Is your home suffering a moth infestation? If so, you’re not alone – moth numbers have soared this year, thanks to a combination of a mild winter and warm spring.
Also, our housekeeping habits aren’t what they were – in the past, we had few clothes made from natural fibres and we looked after them properly.
Now, we buy a vast quantity of clothes and stuff them into wardrobes – dark, warm places where clothes moths can breed merrily undisturbed.
English Heritage claims that clothes moths numbers have doubled in the past five years.
Moths can cost a fortune – the larvae eat carpets, wool, cashmere, cotton, etc – so how to get rid of them without calling in pest control?
Luckily, there are some garden plants you can grow to ward off these most destructive of insects. You’ll probably find them being sold off in garden centres now.
Once again, herbs to the rescue – they really are a vital part of any garden. You probably wondered why your gran had lavender bags in drawers – they repel moths, so get drying this easiest of herbs.
Rosemary, thyme, mint, and bay leaves also do the trick – placed dried herbs into a cloth bag and place in wardrobes and drawers.
The essential oil form of these herbs, sprayed on contaminated areas, works too. Cloves and cedar wood work too, if you want to stay away from the toxic chemicals in some anti-moth formulations.
There are four types of indoor moths which eat natural fibres. They like dark, warm, undisturbed area near their food source.
They are attracted to human sweat, hair and body oil on clothing made from wool, feathers, fur and silk. Always wash clothes before you store them, in airtight bags or plastic containers.
Vacuum regularly, under furniture and in dark corners.
Keep wardrobes ventilated.
Turn off radiators and open windows to allow air to circulate.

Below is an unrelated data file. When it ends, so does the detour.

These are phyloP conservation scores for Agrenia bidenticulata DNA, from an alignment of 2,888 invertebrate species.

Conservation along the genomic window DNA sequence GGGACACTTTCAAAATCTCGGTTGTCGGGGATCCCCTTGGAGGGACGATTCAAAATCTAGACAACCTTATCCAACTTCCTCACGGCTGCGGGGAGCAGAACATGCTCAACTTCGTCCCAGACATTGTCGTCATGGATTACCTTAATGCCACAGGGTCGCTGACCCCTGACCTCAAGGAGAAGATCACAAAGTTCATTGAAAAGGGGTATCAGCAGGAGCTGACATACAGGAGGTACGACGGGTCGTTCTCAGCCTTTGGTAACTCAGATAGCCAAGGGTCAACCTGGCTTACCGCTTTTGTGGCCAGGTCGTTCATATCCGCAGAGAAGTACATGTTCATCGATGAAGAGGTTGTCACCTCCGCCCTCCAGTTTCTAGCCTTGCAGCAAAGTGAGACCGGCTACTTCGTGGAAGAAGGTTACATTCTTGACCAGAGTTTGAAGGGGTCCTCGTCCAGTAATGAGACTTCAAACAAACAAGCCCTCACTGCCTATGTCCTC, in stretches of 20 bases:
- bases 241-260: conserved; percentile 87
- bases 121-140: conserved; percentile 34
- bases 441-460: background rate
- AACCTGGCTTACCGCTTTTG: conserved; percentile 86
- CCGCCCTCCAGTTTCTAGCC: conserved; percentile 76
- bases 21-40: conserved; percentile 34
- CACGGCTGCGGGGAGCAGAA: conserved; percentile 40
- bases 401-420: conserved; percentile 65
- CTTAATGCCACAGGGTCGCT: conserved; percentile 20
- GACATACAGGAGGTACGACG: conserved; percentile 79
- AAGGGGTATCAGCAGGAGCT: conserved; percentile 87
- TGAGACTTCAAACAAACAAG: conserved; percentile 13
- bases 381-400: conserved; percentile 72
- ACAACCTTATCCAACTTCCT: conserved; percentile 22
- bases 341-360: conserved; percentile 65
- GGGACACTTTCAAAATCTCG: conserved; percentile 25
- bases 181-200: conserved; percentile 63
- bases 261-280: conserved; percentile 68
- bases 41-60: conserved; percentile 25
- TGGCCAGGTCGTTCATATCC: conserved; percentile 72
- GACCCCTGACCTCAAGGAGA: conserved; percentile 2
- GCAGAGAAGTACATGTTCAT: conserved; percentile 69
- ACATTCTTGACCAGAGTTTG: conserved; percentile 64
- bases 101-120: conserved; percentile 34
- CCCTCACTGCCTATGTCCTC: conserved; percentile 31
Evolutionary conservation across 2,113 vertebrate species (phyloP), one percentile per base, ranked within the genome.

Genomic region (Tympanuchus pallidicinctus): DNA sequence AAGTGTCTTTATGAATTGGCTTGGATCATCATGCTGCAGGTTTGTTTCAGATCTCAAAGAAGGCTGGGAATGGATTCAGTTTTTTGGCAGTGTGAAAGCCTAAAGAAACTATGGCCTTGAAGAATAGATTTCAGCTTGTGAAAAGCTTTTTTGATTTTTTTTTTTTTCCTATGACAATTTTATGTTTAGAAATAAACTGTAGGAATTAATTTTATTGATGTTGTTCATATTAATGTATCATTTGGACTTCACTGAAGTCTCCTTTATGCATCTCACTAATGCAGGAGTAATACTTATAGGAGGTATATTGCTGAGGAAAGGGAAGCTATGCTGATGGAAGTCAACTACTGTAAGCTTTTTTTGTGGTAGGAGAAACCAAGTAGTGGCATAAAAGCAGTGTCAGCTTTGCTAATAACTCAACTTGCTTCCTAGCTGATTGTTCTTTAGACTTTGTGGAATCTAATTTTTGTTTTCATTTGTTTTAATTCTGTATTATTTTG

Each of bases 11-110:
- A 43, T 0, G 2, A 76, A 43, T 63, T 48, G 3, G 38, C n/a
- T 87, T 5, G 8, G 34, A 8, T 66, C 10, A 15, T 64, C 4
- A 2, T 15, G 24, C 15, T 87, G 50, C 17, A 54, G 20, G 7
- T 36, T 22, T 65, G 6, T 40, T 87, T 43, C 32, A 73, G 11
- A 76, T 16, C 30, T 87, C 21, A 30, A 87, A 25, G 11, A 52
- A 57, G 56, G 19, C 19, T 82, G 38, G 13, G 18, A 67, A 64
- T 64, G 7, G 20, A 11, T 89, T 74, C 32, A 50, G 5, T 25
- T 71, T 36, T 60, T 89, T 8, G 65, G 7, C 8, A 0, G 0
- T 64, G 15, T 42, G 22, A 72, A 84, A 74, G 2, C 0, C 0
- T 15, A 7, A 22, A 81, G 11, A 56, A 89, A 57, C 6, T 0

Wash clothing above 48C for more than half an hour or put them in the freezer for a few days to kill eggs. Clean cupboards and wardrobes with a vinegar and water solution.
Beware eBay or charity shop bargains – larvae are recognisable as inch-long, silvery threads.
Shake out your clothing once or twice a month, to dislodge any larvae.
Rugs, curtains and cushions can harbour eggs, so give them a good beating and brushing outside to remove them.
Remove dust from vacuum cleaners immediately.
The Moth Box (£6 from totalwardrobecare.co.uk), stops the breeding cycle by attracting male moths onto an adhesive strip impregnated with female moth pheromones.
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JOBS TO DO THIS WEEKEND
On a dry sunny day, collect seeds of herbs such as dill, fennel, caraway and chervil and dry in a warm spot out of direct sunlight. Chervil must be sown immediately.
Pinks and carnations can be propagated by layering. Propagate irises by dividing the rhizomes if not done last month.
Rock garden plants, such as Helianthemum, Aubrieta and Dianthus can be propagated from cuttings now.
Keep picking flowers from the cutting garden to encourage more flower buds to form and open.
Mid to late August is a good time of the year to apply biological controls for vine weevil. Grubs will be starting to hatch and soil temperatures are now suitable for the nematodes to be effective. Target vulnerable plants such as Rhododendron, Camellia and containerised plants including fuchsias.
Black spot on roses is common at this time of year, and spraying will no longer be effective. Clear fallen leaves and burn them to prevent spread.
Mow lightly and frequently so that short grass clippings can remain on the lawn during hot summers to act as a moisture-retentive mulch. Excess thatch can be scarified out during autumn maintenance next month. Mulching mowers cut the clippings even finer than normal rotary blades, making the mulch less visible.
Start harvesting your maincrop potatoes as the leaves yellow and die back. Try storing your potatoes in hessian sacks which exclude light but allow adequate ventilation.
Sweetcorn is ready when you can pop a corn with your thumbnail and the juices are milky.
Keep an eye out for potato and tomato blight and remove and destroy any affected plants immediately to prevent its spread.